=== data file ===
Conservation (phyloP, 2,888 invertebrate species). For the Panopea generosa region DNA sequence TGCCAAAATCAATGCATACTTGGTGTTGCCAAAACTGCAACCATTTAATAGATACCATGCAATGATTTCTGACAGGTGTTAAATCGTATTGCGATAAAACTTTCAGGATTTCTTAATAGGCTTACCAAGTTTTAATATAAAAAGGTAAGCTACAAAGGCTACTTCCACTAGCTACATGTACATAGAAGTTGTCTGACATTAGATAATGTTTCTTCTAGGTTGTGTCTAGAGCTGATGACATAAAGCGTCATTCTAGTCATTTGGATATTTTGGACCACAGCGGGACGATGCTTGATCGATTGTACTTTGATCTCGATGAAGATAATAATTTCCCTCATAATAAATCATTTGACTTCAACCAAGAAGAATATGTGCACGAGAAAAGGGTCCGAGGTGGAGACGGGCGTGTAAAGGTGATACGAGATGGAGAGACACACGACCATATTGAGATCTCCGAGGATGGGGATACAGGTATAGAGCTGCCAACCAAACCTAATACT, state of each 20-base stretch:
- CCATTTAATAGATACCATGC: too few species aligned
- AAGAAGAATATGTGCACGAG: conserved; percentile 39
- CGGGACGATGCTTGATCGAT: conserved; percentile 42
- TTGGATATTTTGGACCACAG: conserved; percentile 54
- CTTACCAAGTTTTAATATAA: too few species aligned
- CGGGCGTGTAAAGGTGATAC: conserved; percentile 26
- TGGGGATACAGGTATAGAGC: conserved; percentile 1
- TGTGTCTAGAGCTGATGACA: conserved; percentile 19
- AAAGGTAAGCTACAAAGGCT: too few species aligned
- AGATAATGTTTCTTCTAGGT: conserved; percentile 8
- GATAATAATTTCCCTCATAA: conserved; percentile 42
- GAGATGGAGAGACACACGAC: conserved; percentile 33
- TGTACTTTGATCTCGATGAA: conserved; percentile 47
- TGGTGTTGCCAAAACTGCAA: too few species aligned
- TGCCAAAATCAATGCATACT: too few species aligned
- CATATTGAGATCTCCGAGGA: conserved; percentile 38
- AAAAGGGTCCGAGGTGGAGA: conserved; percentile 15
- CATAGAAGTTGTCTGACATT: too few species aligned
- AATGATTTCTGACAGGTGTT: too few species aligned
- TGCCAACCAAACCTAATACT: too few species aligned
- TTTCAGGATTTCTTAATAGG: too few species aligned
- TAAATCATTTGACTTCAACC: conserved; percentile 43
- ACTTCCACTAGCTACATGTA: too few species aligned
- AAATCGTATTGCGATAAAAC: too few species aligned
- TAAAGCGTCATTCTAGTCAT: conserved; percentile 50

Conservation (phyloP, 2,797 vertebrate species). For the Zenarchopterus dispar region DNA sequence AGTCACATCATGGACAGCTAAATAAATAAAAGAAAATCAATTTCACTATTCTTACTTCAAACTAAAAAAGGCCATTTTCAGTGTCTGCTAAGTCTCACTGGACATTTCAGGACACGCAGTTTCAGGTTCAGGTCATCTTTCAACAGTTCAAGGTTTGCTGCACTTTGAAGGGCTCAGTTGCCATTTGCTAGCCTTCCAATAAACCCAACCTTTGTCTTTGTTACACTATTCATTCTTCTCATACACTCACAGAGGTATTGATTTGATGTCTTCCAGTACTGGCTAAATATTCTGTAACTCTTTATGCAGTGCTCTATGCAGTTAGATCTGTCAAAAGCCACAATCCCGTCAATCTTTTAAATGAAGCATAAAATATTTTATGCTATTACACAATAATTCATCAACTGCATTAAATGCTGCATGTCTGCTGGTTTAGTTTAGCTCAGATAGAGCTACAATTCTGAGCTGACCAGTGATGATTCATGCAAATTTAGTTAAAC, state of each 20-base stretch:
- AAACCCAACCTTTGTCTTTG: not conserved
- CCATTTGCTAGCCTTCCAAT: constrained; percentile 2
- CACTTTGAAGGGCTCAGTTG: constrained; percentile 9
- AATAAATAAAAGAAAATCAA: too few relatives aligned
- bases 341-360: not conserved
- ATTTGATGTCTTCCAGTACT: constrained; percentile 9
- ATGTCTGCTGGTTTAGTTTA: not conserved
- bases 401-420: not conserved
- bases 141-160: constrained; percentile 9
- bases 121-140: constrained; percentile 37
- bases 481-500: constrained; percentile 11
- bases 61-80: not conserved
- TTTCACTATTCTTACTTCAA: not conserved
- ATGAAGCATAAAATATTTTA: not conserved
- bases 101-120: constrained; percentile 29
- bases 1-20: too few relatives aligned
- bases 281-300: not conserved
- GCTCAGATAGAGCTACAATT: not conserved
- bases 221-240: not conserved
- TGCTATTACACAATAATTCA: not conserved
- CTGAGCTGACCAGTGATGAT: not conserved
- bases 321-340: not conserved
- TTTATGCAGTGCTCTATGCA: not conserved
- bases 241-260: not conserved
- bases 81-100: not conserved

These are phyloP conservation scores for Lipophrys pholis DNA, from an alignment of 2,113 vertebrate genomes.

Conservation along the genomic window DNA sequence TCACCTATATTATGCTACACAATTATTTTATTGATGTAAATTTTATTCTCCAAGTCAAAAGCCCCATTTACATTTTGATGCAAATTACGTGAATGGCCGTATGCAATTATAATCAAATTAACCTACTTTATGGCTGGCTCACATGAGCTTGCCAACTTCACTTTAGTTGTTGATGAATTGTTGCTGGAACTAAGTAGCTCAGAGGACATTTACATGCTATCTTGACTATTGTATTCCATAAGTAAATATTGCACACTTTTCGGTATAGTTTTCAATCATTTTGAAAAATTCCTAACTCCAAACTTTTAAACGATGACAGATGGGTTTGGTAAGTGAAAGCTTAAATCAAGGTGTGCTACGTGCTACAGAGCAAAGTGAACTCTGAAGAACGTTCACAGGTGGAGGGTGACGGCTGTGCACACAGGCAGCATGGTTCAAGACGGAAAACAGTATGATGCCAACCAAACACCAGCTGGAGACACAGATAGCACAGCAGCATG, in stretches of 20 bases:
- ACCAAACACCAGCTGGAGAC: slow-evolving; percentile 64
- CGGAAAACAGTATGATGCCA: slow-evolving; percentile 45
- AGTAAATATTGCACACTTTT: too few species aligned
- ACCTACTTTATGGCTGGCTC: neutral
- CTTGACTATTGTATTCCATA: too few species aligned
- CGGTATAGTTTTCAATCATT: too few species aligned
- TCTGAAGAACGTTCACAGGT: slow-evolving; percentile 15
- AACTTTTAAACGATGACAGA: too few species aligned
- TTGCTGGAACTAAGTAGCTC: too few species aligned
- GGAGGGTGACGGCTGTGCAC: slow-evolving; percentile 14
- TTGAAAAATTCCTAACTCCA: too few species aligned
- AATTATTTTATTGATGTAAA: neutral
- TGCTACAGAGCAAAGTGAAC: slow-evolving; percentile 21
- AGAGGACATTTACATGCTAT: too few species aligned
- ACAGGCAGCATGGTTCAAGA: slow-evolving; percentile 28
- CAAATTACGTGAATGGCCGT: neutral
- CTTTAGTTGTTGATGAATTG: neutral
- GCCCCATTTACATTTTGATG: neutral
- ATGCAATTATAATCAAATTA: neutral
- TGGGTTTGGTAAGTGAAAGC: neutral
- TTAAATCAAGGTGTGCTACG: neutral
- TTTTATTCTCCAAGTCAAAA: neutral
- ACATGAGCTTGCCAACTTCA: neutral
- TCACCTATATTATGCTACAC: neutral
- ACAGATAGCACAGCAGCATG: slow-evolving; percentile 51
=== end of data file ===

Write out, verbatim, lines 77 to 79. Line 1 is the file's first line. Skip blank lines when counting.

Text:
- ACATGAGCTTGCCAACTTCA: neutral
- TCACCTATATTATGCTACAC: neutral
- ACAGATAGCACAGCAGCATG: slow-evolving; percentile 51